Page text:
Additionally, the quality movement, which began in the 1970s with Total Quality Management (TQM), came back into prominence as corporations sought ways to reduce the cost of missed requirements as they expanded their operations abroad. In order to do worldwide business, it is necessary to comply to quality standards established by the ISO (International Standards Organization). CMM is a software development quality standard developed by Carnegie Mellon University (Capability Maturity Model). Aside from that, Six Sigma was a disciplined, data-driven quality approach to process improvement that aspired to eliminate faults from every product, process, and transaction. Each of these quality initiatives necessitated a greater amount of facts and rigour during the requirements collection and analysis phases, highlighting the need for additional trained Business Analysts who were conversant with business, information technology, and quality standards.

“The Future of the Business Analyst Role” is a phrase that means “the future of the business analyst role.”

Business Analysts are now being recruited from both the information technology and business sectors. In the best of circumstances, the Business Analyst nowadays possesses a blend of information technology and business skills. Individuals in this position are given various titles by each firm, and the organisational structure of Business Analyst groups is as diverse as the companies themselves. However, there is a basic set of duties that all Business Analysts perform, regardless of their educational background or industry.

As project teams become more geographically scattered, the position of the Business Analyst becomes increasingly important.


Recent changes have been largely attributed to causes such as outsourcing and the internationalisation of multinational organisations. It becomes vital to precisely and totally specifies the requirements in more depth than ever before when the IT development role no longer lies within our organisations. While having a constant structured approach has been beneficial in the past, it is now necessary to be successful in the new environment. The majority of firms will continue to maintain the business analyst position as an “in-house” position. As a result, more information technology (IT) employees are being trained as business analysts.

It is expected that the Business Analyst role will continue to shift its emphasis away from “Software” and toward “Business System.”


Though most business analysts today are primarily concerned with computer program development and maintenance, these professionals’ abilities can be applied on a far bigger scale. Additionally, to software advice, an outstanding company analyst may examine a business area and give recommendations for procedural changes, people changes, and policy changes, in addition to software recommendations. Instead of focusing solely on business software, the company analyst can assist in improving the entire business system.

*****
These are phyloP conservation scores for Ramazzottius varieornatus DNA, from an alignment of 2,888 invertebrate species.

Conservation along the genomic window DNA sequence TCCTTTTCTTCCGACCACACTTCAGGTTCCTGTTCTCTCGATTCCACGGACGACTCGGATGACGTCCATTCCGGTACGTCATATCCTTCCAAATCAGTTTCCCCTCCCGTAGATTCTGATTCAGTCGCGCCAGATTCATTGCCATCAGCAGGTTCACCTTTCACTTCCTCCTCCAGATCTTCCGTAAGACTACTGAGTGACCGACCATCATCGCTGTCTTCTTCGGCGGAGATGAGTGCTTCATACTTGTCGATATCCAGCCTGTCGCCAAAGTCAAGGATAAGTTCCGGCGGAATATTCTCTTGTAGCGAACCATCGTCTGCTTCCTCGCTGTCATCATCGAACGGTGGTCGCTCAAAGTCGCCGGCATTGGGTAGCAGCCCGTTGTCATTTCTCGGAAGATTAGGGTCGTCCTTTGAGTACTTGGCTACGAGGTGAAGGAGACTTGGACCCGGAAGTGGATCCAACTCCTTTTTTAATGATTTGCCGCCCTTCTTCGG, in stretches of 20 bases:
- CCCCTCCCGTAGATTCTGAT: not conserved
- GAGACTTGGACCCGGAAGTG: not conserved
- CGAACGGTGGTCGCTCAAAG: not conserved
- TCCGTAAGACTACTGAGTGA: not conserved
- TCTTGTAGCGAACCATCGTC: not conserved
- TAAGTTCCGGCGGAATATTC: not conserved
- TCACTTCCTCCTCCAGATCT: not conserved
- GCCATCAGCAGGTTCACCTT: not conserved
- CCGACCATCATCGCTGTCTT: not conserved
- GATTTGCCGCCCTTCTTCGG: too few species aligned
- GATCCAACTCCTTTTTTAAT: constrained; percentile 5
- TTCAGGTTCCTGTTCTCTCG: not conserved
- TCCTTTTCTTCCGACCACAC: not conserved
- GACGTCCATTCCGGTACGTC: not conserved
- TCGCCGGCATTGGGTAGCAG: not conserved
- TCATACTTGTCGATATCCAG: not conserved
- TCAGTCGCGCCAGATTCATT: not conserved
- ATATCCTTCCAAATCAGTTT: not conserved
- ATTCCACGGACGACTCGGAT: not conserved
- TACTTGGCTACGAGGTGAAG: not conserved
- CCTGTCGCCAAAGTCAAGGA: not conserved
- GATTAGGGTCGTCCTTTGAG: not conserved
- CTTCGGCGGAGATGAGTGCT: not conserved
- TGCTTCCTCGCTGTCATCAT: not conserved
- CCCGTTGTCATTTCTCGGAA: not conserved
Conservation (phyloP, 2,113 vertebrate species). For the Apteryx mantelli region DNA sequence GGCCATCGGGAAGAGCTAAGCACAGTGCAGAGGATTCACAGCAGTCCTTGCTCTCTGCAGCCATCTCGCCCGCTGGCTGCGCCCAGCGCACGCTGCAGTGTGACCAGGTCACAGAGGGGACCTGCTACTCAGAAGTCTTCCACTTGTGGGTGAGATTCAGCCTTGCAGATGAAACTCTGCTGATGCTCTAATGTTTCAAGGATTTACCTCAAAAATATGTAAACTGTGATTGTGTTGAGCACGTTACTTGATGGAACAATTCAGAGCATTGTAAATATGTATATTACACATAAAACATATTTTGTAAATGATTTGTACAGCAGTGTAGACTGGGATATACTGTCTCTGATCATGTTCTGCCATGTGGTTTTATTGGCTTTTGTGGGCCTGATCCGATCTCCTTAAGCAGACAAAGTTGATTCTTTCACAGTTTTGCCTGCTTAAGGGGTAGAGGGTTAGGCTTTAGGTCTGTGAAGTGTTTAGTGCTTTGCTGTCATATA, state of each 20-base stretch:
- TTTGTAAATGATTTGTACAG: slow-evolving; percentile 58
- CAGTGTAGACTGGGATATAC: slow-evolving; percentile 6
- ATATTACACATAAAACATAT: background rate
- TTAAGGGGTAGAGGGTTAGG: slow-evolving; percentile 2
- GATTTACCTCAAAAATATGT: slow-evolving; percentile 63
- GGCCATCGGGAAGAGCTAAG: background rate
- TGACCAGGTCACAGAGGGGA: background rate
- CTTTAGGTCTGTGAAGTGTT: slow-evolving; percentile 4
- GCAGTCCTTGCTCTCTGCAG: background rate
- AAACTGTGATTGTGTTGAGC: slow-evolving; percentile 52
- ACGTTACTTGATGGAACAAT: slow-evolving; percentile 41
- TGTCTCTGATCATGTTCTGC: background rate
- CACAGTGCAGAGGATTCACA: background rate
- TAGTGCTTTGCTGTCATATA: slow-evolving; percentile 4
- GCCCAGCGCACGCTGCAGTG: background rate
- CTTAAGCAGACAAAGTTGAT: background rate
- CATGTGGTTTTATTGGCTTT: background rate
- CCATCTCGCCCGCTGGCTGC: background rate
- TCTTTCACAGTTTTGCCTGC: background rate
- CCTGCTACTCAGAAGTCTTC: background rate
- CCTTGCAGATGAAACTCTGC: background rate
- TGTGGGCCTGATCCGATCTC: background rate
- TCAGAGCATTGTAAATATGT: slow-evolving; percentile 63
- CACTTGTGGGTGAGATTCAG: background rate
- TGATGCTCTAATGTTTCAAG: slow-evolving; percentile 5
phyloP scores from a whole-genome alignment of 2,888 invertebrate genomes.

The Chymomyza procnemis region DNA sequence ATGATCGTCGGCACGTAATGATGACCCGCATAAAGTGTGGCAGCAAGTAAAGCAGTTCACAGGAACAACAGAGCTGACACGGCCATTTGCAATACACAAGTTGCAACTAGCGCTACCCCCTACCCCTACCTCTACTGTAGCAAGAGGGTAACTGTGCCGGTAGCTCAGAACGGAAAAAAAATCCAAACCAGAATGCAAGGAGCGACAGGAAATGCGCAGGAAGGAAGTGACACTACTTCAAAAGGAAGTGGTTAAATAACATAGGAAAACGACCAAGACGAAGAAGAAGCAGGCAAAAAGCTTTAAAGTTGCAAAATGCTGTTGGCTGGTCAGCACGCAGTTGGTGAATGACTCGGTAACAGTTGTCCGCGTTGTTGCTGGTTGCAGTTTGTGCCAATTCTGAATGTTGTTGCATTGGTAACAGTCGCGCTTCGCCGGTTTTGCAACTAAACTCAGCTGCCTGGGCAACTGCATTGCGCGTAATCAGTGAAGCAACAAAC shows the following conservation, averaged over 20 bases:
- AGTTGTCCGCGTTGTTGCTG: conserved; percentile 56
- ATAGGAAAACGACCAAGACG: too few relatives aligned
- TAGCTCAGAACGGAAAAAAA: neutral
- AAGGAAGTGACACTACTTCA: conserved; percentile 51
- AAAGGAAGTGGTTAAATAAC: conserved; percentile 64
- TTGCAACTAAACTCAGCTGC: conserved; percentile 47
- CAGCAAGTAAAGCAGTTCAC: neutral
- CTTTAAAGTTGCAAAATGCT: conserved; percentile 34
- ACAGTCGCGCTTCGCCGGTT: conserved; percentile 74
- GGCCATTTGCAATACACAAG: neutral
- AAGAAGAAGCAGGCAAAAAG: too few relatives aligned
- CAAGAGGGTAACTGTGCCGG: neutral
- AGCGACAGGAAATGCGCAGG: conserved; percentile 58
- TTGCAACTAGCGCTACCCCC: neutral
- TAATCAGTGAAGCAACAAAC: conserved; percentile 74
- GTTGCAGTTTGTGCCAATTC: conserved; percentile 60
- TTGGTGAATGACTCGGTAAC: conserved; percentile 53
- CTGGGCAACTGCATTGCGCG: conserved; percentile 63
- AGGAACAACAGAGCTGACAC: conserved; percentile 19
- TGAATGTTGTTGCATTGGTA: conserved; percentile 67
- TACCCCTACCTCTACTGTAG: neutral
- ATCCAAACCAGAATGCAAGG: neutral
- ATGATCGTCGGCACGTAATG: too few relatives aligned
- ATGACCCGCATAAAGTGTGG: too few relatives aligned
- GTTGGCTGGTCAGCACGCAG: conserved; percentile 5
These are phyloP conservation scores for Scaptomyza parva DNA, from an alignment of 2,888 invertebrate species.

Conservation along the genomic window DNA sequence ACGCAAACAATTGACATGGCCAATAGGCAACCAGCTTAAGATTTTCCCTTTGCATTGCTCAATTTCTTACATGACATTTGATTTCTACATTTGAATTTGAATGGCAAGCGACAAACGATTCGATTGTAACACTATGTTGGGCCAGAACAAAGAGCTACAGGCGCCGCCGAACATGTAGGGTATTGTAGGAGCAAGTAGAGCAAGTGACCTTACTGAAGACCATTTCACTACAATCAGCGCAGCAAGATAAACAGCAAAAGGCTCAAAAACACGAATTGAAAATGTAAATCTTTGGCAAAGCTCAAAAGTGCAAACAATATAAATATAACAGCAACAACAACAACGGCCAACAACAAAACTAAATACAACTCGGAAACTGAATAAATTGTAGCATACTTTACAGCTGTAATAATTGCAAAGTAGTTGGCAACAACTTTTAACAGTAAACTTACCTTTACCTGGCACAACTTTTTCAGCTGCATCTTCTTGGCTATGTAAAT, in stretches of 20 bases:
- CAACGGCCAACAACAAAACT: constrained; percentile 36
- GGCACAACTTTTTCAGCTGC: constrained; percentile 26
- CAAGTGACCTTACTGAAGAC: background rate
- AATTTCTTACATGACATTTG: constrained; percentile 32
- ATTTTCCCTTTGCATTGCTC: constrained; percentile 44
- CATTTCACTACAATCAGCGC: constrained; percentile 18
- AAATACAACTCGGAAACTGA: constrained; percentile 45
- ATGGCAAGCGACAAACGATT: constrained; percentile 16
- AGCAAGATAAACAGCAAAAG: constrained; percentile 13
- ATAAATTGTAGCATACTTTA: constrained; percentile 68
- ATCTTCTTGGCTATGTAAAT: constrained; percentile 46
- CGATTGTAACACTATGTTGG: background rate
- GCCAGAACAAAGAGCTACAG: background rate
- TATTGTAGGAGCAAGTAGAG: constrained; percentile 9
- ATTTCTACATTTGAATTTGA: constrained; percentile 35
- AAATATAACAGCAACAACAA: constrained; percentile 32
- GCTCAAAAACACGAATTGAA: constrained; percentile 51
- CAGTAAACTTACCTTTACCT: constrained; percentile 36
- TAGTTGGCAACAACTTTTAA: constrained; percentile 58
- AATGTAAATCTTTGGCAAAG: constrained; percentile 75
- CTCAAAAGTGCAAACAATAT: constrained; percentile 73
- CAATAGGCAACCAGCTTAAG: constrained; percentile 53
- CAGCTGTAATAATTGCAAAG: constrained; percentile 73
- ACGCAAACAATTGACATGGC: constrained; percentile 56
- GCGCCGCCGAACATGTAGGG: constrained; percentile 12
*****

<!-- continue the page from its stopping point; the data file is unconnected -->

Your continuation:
The function of the Business Analyst will continue to evolve in response to the needs of the organisation.


It will be possible to boost future productivity by making things like shoes more reusable in the future. As organisations have a better awareness of the need for this crucial expertise, management will become yet another important skill in the expanding function of the business analyst. The business analyst is typically referred to as an “agent of change” in the industry. A business analyst who has a thorough awareness of the firm’s important projects can take the initiative in convincing others to accept big changes that are beneficial to the organization and its business objectives. Due to the fact that American corporations continue to be the driving force behind the global economy, the work of a business analyst is an exciting and secure career choice.

Training for Business Analysts

The skillset required to be a good business analyst is broad and might include everything from communication abilities to data modelling abilities. The educational and professional background of a business analyst can also differ; some come from an IT background, while others originate from the business stakeholder area.

As a result of such a vast and broad range of experience, it is difficult for a business analyst to acquire all of the abilities necessary to execute a good business analysis. Business analysts with a solid business analysis background are becoming increasingly difficult to obtain in the marketplace, prompting many organisations to train their staff to become business analysts using consistent, structured methodologies. As a starting point, firms looking for formal business analysis training should look for providers who are considered “experts” in the industry and who have a strong focus on business analysis techniques and processes. Second, you’ll want to look into the overall quality of the training materials provided by the vendor. This can be accomplished by investigating who wrote the vendor’s materials and how frequently they are updated to ensure that they are current with industry best practices. Third, successful training is dependent on instructors having a real-world experience that matches the needs and experience level of your firm. Business analysis is a newly growing profession, and it is vital that the professors you select have prior experience as Business Analysts in their own right.